First-Ever Senate Vote on Tap to Ban Workplace Discrimination Against Gays

CHICAGO - JULY 21: A man smokes a cigarette outside a Marriott Courtyard hotel near the Magnificent Mile shopping district July 21, 2006 in Chicago, Illinois. Beginning in September Marriott International will ban smoking in all 2,300 of its hotels. 
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Fawn Johnson
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Fawn Johnson
Oct. 29, 2013, 6:07 p.m.

How do you cel­eb­rate a bill that won’t be­come a law? That’s the ques­tion fa­cing gay-rights ad­voc­ates over the next sev­er­al weeks as they an­ti­cip­ate a his­tor­ic Sen­ate vote on le­gis­la­tion to ban work­place dis­crim­in­a­tion based on sexu­al ori­ent­a­tion.

The vote could take place as early as next week, and it will def­in­itely oc­cur be­fore Thanks­giv­ing. It will mark the first time the Sen­ate has voted on the nondis­crim­in­a­tion pro­pos­al that has been in the works for 20 years. Its sup­port­ers are op­tim­ist­ic that it will pass.

It is highly un­likely that the GOP-led House will take up a Sen­ate-passed gay-rights bill, giv­en the op­pos­i­tion of tea-party and so­cial con­ser­vat­ives. (House GOP staffers say they can’t spec­u­late on the House’s ac­tions un­til the Sen­ate ac­tu­ally passes the bill. Fair enough.)

Re­gard­less of what the House does, gay-rights ad­voc­ates have two goals for the up­com­ing Sen­ate vote: The first is to get law­makers used to vot­ing on gay rights. They need prac­tice. “There are very few mem­bers of Con­gress that have taken votes on gay is­sues,” said Fred Sainz, vice pres­id­ent of com­mu­nic­a­tions for the Hu­man Rights Cam­paign. “The more you get to sit with an is­sue, the more you’re lob­bied on an is­sue, the more com­fort­able you be­come with it, the more you see that it’s not the apo­ca­lypse.”

The second aim of the Sen­ate vote is to give Pres­id­ent Obama an open­ing to ban sexu­al-ori­ent­a­tion dis­crim­in­a­tion by fed­er­al con­tract­ors. That ex­ec­ut­ive op­tion is al­ways open to him, but it be­comes easi­er polit­ic­ally to do it if it ap­pears that Con­gress will not act. “We have cer­tainly been ask­ing the ad­min­is­tra­tion to take ex­ec­ut­ive ac­tion,” said Sta­cey Long, pub­lic-policy dir­ect­or for the Na­tion­al Gay and Les­bi­an Task Force. “If it passes the Sen­ate, it does sort of leave the ques­tion on [the White House’s] door­step to take ac­tion.”

No mat­ter what, the Sen­ate vote on the Em­ploy­ment Non-Dis­crim­in­a­tion Act is a big deal. It is the first time the Sen­ate has weighed in on the is­sue of sexu­al ori­ent­a­tion in the work­place, and it is the first bill in either cham­ber that cov­ers trans­gender in­di­vidu­als. The House passed a ver­sion of ENDA in 2007, which was also a big deal, but it did not cov­er trans­gender em­ploy­ees. The Sen­ate bill does.

Sen­ate pas­sage is likely but not a slam dunk. The bill’s spon­sors are still lack­ing a firm com­mit­ment from Demo­crat­ic Sen. Joe Manchin of West Vir­gin­ia. Mark Pry­or of Arkan­sas said he was in the yes column. Even with those two sen­at­ors on board, they would still need at least one more thumbs-up from a Re­pub­lic­an to cross the 60-vote threshold that over­comes GOP ob­jec­tions. Manchin would only say, “We’re work­ing on it.”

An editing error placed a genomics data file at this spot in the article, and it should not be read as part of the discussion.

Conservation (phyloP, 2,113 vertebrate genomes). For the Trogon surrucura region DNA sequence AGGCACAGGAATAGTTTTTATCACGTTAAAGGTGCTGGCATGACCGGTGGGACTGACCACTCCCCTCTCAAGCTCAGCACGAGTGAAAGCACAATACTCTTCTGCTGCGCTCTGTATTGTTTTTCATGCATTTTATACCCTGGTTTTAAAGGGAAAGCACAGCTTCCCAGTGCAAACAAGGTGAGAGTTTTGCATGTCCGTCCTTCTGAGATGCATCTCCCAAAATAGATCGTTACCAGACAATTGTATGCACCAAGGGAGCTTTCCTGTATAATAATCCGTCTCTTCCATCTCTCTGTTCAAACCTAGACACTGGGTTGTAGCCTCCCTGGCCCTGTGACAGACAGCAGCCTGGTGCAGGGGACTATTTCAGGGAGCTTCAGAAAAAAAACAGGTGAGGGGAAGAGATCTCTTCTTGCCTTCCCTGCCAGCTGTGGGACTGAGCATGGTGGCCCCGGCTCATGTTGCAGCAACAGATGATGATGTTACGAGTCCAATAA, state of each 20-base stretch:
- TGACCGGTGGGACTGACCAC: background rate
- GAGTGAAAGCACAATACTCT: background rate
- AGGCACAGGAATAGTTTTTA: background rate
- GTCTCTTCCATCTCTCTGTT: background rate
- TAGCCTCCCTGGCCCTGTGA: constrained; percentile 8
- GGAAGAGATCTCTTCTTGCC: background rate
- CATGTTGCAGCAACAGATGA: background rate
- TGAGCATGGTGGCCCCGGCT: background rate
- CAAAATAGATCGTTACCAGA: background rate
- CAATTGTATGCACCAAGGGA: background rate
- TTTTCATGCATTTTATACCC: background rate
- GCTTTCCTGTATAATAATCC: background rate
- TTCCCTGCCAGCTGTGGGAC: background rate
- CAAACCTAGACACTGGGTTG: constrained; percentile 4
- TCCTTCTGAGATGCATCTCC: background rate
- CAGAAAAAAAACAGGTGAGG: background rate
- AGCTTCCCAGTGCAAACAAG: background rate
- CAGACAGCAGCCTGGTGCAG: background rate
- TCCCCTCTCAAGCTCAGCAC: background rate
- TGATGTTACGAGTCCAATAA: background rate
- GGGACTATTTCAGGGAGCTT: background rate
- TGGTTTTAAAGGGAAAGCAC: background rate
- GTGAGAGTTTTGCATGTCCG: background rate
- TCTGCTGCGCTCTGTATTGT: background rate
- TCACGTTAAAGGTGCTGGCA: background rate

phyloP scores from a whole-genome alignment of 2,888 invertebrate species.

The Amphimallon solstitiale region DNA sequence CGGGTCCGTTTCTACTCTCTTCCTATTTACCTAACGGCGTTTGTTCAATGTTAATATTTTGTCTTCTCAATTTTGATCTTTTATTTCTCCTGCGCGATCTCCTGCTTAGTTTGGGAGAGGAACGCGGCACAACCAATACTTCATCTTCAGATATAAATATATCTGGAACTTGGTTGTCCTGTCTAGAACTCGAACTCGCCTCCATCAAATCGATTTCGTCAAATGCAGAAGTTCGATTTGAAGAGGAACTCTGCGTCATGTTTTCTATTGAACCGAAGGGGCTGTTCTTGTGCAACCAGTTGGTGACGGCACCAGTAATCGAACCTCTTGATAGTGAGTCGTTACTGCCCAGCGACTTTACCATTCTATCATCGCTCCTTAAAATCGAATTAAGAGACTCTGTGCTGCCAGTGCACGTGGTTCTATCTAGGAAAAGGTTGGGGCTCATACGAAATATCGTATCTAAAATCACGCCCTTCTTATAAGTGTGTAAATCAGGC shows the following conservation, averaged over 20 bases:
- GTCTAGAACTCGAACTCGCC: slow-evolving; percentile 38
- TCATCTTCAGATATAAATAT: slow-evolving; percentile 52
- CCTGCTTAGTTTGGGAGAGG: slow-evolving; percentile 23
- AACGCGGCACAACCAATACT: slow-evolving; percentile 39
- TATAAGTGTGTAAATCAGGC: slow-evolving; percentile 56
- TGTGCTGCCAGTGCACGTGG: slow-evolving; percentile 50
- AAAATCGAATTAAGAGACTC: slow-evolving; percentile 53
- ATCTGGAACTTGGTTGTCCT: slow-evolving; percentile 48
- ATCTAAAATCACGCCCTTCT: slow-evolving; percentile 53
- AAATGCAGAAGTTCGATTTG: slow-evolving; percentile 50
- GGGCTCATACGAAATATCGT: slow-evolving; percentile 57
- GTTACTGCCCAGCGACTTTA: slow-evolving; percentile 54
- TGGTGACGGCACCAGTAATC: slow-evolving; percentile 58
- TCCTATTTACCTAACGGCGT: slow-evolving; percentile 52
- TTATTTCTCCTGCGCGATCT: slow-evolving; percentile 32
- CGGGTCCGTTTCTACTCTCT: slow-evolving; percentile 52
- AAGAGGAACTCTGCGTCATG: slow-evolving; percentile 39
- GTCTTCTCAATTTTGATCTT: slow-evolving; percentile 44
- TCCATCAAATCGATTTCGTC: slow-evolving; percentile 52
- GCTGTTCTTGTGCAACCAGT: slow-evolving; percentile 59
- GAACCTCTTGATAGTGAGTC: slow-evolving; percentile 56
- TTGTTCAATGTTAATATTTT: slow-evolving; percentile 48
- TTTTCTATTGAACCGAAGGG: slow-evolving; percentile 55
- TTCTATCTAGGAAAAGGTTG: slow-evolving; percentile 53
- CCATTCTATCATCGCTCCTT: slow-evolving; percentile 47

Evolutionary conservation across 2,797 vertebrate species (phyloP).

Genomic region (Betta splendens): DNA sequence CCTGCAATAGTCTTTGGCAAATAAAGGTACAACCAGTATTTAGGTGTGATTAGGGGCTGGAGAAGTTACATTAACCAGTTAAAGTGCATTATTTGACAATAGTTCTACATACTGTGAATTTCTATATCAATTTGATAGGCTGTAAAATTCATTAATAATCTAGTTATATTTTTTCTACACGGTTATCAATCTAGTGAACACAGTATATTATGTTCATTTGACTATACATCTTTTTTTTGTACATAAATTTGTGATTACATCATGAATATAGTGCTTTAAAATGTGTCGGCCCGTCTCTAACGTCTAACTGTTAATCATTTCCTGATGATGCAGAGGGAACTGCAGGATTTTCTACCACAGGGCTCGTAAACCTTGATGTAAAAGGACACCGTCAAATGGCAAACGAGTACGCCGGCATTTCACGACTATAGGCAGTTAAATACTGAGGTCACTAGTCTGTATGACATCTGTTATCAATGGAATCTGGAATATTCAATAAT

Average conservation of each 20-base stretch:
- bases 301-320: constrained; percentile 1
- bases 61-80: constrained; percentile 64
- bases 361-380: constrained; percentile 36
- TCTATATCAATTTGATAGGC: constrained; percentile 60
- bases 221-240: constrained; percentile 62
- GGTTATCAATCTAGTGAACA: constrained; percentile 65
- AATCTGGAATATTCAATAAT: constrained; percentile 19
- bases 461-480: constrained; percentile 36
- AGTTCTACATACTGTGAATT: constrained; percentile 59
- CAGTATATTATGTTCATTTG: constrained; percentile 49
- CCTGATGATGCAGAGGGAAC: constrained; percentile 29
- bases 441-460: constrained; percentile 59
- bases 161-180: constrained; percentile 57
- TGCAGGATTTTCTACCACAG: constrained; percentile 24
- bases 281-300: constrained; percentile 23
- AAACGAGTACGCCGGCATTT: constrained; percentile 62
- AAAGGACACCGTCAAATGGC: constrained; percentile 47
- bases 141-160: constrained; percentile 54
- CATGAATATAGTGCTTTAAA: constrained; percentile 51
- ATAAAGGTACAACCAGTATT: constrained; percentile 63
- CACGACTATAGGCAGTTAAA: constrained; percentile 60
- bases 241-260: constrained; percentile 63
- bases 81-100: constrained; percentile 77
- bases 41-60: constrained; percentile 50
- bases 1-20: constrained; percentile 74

This is a case where mo­mentum mat­ters. Sen­at­ors who are on the fence about ENDA don’t want to vote “no” on ma­jor civil-rights le­gis­la­tion that winds up passing. Who needs that plastered all over a gen­er­al-elec­tion ad cam­paign? But squeam­ish sen­at­ors who fear primar­ies also need a com­fort level that doesn’t come from gay-rights act­iv­ists. Sup­port from prom­in­ent con­ser­vat­ives such as Sens. Or­rin Hatch, R-Utah, and Lisa Murkowski, R-Alaska, will go a long way to­ward con­vin­cing oth­er Re­pub­lic­ans that they aren’t go­ing out on a limb by sup­port­ing the le­gis­la­tion.

Gay-rights groups have de­veloped talk­ing points to play down the sig­ni­fic­ance of the pro­posed leg­al changes, even though the le­gis­la­tion is a gi­ant gay-rights vic­tory. Passing ENDA won’t change most peoples’ every­day lives, they say. Most Amer­ic­ans think it’s already law. (Some polls put the fig­ure as high as 90 per­cent.)

Many large cor­por­a­tions already have an­ti­discrim­in­a­tion policies on sexu­al ori­ent­a­tion, in­clud­ing Mar­ri­ott In­ter­na­tion­al, which is run by a de­vout Mor­mon. The Mor­mon church op­poses gay mar­riage and cam­paigned ag­gress­ively in 2008 for Pro­pos­i­tion 8 in Cali­for­nia to ban same-sex mar­riage. But on the em­ploy­ment front, Mar­ri­ott has been on re­cord since 2009 sup­port­ing a nondis­crim­in­a­tion law for gays, les­bi­ans, and trans­gender work­ers. It’s bet­ter for the bot­tom line, they say.

Many Sen­ate Re­pub­lic­ans worry that the bill would open up em­ploy­ers to law­suits, an ar­gu­ment that car­ries weight with the GOP. But busi­ness groups that tra­di­tion­ally back Re­pub­lic­ans, in­clud­ing the U.S. Cham­ber of Com­merce and the Busi­ness Roundtable, are of­fi­cially neut­ral on the bill. That takes away some of the sting for any­one who isn’t vehe­mently op­posed. How it plays out after that will be de­term­ined by the mood of the mo­ment.

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